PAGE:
So, late in March someone sent me a link to a lecture about types of headaches. Don’t remember the details. What I do remember is that I, who have had frequent headaches since forever, never actually looked into headaches as a phenomenon because (I guess) it just seemed like part of life. I mean, I remember as a teenager finally realizing that the reason most people don’t carry Excedrin with them all the time is because they’re not worried about getting a headache, and the reason they’re not worried is because they just aren’t going to get one.
I’m the sort of person who looks up stuff. But then, of course, the internet wasn’t a Thing until recently, so it used to be harder to look stuff up. So that’s probably why I never actually did any research into headaches.
Anyway. It turns out that about 2% of most populations suffer from chronic headache conditions. I mean the kind that aren’t dangerous, just unpleasant. (Very unpleasant.) The three most common types of headaches are migraines, tension-type headaches, and cluster headaches. The kind that I have seem to be frequent episodic tension-type headaches plus some (mild) migraines. My headaches used to have typical triggers: lack of sleep, glare, whatever. A few years ago, they decoupled from any noticeable trigger and became a lot more frequent. Excedrin remained fairly effective in treatment, most of the time, so that was how I managed.
Tension-type headaches should be re-named because tension as such has nothing to do with it, at least for me. During highly stressful periods of my life, thankfully rare, I have fewer headaches, not more.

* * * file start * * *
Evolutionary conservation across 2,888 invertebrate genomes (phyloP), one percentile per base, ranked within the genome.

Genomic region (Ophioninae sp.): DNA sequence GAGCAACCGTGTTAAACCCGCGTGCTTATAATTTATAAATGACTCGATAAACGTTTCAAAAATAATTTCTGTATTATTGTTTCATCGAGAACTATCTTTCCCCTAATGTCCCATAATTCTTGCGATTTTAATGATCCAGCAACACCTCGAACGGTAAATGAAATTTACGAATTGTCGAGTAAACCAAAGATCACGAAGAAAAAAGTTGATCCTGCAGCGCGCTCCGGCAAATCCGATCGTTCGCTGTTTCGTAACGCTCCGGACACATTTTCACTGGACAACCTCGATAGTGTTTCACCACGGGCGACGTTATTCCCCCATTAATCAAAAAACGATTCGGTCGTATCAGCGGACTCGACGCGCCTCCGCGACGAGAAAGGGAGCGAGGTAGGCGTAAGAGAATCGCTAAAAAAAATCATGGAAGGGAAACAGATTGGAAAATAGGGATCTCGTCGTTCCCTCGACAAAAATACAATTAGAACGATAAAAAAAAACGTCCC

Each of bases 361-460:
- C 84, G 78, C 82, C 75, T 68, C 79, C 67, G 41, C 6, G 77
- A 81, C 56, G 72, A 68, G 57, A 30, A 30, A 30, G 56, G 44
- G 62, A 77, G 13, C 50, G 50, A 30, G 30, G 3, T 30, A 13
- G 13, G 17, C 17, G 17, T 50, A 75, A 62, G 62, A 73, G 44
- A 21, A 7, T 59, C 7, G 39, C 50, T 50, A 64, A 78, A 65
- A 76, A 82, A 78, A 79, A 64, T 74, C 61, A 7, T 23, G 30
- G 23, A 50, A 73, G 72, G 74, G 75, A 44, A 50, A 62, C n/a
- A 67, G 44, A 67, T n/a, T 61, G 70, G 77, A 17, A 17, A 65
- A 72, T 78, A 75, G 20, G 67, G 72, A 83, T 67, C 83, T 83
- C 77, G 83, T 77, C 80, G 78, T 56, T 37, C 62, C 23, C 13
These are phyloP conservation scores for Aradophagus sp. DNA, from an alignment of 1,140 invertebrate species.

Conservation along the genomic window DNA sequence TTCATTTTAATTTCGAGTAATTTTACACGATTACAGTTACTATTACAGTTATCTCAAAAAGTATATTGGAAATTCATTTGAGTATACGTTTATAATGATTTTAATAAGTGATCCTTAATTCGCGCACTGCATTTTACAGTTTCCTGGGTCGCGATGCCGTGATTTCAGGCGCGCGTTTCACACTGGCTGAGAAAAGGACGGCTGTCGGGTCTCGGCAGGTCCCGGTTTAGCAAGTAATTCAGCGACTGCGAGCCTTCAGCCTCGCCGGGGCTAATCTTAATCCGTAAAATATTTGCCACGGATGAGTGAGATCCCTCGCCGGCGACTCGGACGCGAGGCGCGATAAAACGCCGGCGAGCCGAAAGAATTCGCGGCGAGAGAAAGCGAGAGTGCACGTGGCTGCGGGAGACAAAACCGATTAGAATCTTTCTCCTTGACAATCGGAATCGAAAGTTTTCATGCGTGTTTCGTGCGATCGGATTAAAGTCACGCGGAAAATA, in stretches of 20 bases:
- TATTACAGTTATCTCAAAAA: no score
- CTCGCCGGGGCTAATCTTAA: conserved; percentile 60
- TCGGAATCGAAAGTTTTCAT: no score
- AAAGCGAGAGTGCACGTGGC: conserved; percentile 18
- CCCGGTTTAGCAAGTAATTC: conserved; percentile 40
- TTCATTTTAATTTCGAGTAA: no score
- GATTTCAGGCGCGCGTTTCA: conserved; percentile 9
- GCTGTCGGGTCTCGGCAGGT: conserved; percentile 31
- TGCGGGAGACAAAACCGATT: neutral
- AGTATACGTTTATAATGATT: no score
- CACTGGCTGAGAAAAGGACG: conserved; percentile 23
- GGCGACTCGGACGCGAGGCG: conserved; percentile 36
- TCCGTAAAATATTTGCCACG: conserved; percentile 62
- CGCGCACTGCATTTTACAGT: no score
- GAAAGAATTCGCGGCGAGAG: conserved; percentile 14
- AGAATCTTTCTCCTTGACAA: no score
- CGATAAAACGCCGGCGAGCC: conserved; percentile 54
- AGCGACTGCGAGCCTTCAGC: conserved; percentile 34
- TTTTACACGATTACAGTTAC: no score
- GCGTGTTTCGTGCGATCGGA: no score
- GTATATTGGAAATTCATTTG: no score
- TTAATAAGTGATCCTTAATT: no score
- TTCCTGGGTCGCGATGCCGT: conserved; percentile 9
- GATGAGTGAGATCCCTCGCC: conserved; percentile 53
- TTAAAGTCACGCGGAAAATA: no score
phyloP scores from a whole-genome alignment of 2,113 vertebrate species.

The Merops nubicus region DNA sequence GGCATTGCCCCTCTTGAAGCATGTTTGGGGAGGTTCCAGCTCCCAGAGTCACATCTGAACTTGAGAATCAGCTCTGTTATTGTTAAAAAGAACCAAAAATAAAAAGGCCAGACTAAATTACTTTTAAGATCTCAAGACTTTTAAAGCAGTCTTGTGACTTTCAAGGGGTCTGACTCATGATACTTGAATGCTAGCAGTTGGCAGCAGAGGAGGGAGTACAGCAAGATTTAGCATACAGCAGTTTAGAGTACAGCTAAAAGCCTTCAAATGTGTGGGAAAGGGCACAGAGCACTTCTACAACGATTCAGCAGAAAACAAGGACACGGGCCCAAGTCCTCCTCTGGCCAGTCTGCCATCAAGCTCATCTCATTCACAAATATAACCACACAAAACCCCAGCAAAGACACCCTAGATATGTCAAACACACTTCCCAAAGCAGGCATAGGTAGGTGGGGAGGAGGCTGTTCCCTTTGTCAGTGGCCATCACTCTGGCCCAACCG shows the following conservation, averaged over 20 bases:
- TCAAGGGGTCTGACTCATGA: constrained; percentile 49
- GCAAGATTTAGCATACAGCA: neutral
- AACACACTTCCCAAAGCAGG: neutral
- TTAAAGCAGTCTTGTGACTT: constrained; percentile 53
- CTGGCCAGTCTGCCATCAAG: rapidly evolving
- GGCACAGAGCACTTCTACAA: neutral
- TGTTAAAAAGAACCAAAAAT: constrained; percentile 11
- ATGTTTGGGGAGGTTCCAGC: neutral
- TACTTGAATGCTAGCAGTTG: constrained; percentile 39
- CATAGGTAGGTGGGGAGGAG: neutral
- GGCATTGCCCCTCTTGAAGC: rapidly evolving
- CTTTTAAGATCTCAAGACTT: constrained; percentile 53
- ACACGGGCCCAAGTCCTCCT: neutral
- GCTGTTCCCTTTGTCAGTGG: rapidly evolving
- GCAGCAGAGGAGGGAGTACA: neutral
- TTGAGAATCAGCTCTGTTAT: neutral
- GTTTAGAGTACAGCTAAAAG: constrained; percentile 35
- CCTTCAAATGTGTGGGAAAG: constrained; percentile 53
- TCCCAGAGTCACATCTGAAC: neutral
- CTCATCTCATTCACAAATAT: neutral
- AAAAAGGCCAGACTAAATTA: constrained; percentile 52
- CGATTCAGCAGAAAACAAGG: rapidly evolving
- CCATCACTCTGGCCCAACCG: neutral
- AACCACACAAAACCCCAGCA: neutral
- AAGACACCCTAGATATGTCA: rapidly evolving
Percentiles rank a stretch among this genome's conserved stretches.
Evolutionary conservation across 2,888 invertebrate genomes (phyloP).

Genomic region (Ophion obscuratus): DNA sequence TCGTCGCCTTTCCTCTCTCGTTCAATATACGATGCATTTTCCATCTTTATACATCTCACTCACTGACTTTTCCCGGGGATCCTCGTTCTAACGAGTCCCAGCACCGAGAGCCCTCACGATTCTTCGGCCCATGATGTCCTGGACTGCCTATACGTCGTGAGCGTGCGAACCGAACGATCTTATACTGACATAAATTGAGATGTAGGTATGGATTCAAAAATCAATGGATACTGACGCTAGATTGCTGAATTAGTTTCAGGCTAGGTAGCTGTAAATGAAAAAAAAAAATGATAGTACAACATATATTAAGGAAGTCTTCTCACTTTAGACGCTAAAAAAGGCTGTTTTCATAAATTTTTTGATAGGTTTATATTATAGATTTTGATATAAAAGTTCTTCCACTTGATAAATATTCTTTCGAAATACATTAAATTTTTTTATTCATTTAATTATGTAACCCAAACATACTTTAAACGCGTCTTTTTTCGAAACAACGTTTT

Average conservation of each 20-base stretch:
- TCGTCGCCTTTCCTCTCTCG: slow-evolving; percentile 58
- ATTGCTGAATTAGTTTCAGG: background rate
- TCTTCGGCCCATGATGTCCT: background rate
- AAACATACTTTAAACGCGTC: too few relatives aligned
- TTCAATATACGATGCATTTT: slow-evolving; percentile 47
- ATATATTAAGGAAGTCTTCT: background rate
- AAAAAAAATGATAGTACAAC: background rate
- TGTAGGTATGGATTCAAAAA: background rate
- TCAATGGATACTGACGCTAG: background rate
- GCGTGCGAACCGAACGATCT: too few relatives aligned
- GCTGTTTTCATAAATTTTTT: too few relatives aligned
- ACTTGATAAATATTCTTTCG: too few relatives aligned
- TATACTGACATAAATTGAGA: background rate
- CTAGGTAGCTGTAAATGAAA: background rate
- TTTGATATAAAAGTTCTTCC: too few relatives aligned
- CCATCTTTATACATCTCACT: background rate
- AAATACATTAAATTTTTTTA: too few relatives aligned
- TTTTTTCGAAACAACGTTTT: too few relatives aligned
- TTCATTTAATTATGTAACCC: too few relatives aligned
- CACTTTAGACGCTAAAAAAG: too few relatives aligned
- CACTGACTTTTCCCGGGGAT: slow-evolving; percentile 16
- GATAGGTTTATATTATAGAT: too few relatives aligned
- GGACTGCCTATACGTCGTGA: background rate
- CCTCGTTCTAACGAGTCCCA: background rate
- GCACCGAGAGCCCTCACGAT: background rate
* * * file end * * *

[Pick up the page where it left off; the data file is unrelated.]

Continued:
Here’s the good news: it turns out that one thing that can make headache conditions become a lot worse is taking a lot of painkillers. Taking painkillers for headaches more than fifteen days a month can cause rebound headaches, if you are already suffering from a headache condition. Well, I was taking headache medication a lot more than fifteen times a month — more like 28 days a month. I was waking up with headaches most days and often having them come back during the day.
So I stopped taking any medication at the end of March. I was taking a break from writing, so that was a good time to try this. I continued taking 100 mg of caffeine first thing in the morning and sometimes added 50 mg of caffeine in early afternoon. And after the first ten days, if I did get a serious headache, I went ahead and took Excedrin. My goal was to take Excedrin no more than ten days in the month, no more than a few days in a row.
I put a checkmark on every day in April when I was driven to take headache medication. There are six checkmarks. Six. For the whole month. Three days in a row in the middle of the month, then about one a week.
This is fabulous. It puts me back to about where I was three or so years ago, before the headaches became such a constant thing.
So, the problem is way better than it was and I hope it will stay that way. So hey, if any of you happen to suffer from chronic headaches that have gotten way more frequent than in the past, here you go: rebound headaches might be causing some of your headaches and, though it’s not an actual cure or anything, you might be able to get rid of those and back the problem off to something a bit more tolerable.
Incidentally, have you noticed how in novels, no one suffers from chronic headaches? Or arthritis? Or back pain? (I know this is not 100% true, but basically no one.) I long for the day when we can edit all chronic pain conditions out of real life the way we edit them out of fiction.
As a second side note: the topic I hate most in student papers is anything that draws on the idea that Addiction To Painkillers Is A Serious Problem. You know what the real problem is? Pain, that’s what. I believe you may find, if you are in pain, that you can quite easily get addicted to NOT BEING IN PAIN. Allow me to stifle argument for an authoritarian moment: No one should be allowed to express an opinion on this topic unless they have suffered from a chronic pain condition for more than three months.